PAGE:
How marginal are we, then? Can fifty million people form only a blip on the cultural radar scope that’s too small to keep in focus? If we form that large a community, it stands to reason that keeping track of our numbers is important, just as it’s important to keep count of religious Americans in their many creeds and denominations. So let’s take a chronological tour and see what the numbers have and haven’t shown about belief and unbelief in America.

Belief in God: What Do the Numbers Show?

Here’s an obvious place to start. How many Americans do—and don’t—believe in God? And where does this data come from?

Data on God-belief does not come from the United States Census. The Census has never asked whether people believed in God, and it stopped collecting data about denominational affiliation after the 1930 Census. The logic back then was that for the Census to collect information about religious identification would improperly entangle church and state. (The bureaucrats figured this out for themselves without anyone having to sue them! Ah, those were the days.)

So it’s important to remember that when we’re talking about how many Americans believe in God—or go to which church—we’re dependent on the private sector, for-profit and nonprofit, for our data.

For belief in God, the great granddaddy of all data sources is the Gallup Poll. We’ve all seen the figures endlessly repeated in the media: “Surveys show more than 90 percent of Americans believe in God, a figure that’s held steady since the 1940s.” Well, not exactly. The Gallup Organization asked Americans “Do you believe in God?” on at least six occasions between November 1944 and August 1967. In 1976, Gallup changed the question, asking not whether respondents believed in God but whether they believed in “God or a universal spirit.” Broadening the question in this way perhaps served to keep the number of reported believers stable, even though their notions of God had grown more diverse. Interestingly, in May 2011 Gallup tested the old “Do you believe in God?” question for the first time in forty-four years. The last time Gallup posed that question, in August 1967, 98 percent of respondents reported believing in God. In May 2011, only 92 percent said the same.2 Hmm—no wonder they changed the question.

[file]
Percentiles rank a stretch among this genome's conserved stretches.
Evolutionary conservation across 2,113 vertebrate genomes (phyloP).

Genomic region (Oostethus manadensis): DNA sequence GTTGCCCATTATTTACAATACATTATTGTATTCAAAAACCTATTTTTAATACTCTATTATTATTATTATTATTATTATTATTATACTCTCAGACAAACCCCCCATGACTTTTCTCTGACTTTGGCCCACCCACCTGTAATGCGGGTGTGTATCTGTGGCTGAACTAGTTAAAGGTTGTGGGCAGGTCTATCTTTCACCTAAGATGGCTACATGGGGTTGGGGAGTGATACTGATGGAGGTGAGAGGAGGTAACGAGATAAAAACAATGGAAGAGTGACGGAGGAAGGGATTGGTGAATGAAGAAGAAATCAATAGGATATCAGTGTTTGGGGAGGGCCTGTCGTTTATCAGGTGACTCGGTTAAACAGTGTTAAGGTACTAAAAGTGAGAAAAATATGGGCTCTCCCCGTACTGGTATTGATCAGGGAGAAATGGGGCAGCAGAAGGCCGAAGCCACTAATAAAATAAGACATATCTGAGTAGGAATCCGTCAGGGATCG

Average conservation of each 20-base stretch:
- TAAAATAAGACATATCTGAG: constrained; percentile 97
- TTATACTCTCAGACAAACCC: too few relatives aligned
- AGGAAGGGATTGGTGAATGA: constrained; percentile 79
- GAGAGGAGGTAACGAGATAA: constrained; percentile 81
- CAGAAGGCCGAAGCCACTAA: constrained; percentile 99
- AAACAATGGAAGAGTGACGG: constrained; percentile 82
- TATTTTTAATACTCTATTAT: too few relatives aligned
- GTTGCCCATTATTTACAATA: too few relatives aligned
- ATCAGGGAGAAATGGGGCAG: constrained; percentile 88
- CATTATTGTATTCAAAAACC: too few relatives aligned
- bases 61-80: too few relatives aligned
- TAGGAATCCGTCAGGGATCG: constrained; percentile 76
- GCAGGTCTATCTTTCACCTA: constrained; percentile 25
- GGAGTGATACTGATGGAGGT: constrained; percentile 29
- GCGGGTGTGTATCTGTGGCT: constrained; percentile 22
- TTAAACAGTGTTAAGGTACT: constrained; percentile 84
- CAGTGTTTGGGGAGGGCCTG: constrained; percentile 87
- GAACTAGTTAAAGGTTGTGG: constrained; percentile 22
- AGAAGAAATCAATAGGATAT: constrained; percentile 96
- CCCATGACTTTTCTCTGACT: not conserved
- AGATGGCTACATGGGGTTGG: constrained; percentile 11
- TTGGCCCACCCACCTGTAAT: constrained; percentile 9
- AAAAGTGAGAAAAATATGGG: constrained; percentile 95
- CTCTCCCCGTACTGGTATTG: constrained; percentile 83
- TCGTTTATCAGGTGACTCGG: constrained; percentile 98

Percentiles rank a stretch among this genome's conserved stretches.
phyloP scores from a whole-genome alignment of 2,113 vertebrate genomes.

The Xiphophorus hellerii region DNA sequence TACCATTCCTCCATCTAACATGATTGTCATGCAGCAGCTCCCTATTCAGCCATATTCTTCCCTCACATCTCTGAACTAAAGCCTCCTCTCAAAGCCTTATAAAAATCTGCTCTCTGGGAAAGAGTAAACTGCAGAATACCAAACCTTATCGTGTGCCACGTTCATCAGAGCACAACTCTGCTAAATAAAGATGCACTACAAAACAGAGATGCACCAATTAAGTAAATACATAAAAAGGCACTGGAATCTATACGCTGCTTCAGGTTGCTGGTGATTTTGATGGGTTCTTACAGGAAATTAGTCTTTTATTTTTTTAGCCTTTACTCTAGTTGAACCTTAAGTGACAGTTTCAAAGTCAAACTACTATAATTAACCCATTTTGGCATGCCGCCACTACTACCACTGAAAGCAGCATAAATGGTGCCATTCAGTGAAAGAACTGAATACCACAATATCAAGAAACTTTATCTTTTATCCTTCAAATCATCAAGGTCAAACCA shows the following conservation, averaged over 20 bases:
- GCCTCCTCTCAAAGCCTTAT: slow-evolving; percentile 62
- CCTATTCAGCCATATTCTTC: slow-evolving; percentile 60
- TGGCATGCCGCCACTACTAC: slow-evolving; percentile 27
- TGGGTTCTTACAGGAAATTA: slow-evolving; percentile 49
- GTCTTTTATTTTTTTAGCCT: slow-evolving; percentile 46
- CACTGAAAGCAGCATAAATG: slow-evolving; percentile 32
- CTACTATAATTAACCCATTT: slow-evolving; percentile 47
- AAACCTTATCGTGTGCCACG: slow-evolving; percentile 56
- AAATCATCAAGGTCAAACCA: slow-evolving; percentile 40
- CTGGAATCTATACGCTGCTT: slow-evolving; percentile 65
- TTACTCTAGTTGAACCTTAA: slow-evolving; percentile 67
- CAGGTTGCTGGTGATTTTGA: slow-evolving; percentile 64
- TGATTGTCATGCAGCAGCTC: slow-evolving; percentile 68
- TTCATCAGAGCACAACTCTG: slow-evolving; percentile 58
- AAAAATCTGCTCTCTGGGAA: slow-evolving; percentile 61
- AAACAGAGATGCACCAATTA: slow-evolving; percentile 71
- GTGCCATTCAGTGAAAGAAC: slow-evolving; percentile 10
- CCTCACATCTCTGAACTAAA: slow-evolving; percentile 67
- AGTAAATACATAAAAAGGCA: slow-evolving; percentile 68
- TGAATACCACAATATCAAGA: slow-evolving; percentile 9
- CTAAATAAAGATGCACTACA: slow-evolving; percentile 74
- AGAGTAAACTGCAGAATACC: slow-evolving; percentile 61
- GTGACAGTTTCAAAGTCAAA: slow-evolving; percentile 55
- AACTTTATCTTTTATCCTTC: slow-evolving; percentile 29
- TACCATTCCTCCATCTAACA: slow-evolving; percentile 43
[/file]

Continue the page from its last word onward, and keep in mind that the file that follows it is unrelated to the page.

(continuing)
University of Cincinnati demographer George Bishop has shown that when surveys probe God-belief in greater detail, the results are very different. At a 1999 symposium convened by Free Inquiry at the New York Academy of Sciences, he reported on three tests in which the Gallup Organization offered more options beyond the traditional “Do you believe, answer yes or no.” Given more choices, 8 to 10 percent of respondents said “Don’t really think there is a God,” “Don’t really know what to think,” or “Don’t know.”3